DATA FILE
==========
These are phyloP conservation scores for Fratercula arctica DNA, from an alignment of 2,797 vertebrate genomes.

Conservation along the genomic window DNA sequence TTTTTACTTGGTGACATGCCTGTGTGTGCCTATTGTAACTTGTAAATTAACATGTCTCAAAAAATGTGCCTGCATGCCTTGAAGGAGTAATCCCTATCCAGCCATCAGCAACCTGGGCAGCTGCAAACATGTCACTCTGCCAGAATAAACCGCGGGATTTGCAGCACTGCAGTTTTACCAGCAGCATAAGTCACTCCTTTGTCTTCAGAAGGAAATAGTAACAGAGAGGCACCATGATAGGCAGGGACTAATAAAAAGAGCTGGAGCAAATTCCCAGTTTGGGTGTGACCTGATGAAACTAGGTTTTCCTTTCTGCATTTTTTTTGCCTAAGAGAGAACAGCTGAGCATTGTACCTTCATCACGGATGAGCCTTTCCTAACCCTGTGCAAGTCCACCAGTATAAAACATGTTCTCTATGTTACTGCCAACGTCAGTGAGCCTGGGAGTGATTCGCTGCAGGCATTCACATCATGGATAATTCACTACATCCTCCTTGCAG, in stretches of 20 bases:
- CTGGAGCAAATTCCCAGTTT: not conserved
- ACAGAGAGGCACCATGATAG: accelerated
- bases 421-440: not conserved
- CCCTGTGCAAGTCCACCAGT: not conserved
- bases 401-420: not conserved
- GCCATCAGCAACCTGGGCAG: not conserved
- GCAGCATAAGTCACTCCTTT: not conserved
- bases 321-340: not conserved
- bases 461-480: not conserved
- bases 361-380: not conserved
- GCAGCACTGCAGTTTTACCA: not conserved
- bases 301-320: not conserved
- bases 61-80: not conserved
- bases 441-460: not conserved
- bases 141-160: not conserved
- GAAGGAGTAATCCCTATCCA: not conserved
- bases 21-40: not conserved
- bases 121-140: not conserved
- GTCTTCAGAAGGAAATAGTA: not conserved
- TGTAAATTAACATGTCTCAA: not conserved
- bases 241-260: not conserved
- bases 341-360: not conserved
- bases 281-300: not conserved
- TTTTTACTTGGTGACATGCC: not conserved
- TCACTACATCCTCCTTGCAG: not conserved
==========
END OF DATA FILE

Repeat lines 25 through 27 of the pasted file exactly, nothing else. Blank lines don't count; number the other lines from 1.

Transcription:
- bases 281-300: not conserved
- TTTTTACTTGGTGACATGCC: not conserved
- TCACTACATCCTCCTTGCAG: not conserved